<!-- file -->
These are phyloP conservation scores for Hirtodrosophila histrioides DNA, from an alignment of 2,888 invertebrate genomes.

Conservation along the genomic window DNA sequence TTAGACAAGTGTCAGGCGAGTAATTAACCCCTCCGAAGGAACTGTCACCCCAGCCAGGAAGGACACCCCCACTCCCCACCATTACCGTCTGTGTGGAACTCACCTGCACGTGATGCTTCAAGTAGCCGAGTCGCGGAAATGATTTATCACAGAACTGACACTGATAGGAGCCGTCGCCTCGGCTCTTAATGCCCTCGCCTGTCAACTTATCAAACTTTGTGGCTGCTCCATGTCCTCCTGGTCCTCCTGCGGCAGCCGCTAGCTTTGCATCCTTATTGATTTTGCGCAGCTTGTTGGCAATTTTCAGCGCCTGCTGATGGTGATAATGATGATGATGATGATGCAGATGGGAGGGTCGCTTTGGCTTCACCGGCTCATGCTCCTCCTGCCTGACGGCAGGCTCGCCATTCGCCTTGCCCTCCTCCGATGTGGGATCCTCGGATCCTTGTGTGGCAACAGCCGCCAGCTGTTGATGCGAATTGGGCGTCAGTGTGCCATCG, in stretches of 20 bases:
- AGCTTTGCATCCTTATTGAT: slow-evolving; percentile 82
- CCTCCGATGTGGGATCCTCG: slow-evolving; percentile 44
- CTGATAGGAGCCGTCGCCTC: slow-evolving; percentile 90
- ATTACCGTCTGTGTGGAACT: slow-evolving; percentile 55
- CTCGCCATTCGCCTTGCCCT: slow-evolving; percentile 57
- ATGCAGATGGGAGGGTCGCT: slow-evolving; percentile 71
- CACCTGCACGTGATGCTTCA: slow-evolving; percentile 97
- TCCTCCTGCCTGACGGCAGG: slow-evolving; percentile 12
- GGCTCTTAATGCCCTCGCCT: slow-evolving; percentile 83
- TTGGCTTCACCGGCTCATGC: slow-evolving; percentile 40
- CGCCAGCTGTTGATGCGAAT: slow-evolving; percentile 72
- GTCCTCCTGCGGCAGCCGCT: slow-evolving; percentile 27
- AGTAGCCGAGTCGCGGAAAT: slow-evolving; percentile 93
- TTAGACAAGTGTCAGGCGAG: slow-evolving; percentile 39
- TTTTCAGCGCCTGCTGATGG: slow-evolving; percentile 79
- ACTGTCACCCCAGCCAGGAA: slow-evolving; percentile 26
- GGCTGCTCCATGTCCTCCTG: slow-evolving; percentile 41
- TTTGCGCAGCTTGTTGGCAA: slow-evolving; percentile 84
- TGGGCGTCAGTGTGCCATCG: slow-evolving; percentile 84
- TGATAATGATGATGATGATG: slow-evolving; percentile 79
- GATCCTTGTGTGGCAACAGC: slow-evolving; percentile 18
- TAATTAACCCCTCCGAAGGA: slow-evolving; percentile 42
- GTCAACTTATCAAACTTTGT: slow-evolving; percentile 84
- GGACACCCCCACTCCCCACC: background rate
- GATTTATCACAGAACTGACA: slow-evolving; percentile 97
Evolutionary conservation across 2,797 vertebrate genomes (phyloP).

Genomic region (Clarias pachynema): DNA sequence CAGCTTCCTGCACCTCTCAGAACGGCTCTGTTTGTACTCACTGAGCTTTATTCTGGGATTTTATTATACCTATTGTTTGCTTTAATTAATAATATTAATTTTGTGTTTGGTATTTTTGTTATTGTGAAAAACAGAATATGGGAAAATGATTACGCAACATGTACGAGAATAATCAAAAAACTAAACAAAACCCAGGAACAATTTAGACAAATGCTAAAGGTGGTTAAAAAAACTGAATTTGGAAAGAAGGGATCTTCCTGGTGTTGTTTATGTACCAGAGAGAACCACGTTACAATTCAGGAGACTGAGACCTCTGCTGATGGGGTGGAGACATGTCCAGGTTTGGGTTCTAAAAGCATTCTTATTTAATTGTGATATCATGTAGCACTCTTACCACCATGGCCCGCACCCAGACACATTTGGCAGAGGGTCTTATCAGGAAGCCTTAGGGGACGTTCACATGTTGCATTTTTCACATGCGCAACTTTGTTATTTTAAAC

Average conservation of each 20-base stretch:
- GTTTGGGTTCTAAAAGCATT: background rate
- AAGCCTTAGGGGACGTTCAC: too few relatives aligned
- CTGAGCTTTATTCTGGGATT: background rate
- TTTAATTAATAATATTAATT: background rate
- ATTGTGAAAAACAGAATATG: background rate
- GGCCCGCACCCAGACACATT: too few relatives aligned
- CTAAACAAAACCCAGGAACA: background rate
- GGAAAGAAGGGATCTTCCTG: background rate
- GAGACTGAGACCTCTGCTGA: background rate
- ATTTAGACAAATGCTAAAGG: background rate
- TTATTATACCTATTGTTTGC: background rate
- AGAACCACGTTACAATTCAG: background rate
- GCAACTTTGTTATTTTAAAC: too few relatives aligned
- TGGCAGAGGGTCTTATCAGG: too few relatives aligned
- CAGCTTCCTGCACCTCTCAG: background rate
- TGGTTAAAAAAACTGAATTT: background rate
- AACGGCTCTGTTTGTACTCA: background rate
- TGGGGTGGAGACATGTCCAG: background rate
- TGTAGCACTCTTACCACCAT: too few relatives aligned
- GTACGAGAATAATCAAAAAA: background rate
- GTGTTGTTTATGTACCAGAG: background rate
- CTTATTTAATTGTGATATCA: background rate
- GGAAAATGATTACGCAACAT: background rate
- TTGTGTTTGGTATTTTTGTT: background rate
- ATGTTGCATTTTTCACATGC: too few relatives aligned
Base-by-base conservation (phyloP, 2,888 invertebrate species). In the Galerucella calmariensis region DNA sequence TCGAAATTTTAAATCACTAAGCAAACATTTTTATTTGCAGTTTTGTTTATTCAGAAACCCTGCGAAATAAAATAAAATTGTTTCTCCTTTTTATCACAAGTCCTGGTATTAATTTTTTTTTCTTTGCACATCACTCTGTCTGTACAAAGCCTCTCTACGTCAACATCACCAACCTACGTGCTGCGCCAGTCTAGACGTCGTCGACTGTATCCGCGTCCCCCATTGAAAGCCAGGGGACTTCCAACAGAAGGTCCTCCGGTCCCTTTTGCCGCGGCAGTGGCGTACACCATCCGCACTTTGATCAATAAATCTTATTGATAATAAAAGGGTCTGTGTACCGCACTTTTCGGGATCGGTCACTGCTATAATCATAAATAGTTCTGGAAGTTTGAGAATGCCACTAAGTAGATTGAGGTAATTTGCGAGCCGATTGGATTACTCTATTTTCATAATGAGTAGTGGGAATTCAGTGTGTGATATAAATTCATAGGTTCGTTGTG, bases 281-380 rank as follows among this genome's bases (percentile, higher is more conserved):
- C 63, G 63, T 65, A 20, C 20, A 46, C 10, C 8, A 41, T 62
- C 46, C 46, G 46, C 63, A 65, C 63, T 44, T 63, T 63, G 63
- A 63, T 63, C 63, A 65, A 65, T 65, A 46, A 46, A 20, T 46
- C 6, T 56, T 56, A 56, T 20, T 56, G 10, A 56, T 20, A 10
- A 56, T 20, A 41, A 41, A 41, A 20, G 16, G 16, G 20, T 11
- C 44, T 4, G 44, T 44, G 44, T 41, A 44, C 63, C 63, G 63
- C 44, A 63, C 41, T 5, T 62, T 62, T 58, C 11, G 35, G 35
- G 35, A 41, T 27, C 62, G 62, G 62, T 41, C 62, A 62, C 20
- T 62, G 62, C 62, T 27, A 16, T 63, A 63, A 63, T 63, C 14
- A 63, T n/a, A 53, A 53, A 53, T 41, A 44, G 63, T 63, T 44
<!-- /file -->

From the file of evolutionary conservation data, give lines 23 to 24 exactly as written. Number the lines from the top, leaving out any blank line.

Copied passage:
- GATCCTTGTGTGGCAACAGC: slow-evolving; percentile 18
- TAATTAACCCCTCCGAAGGA: slow-evolving; percentile 42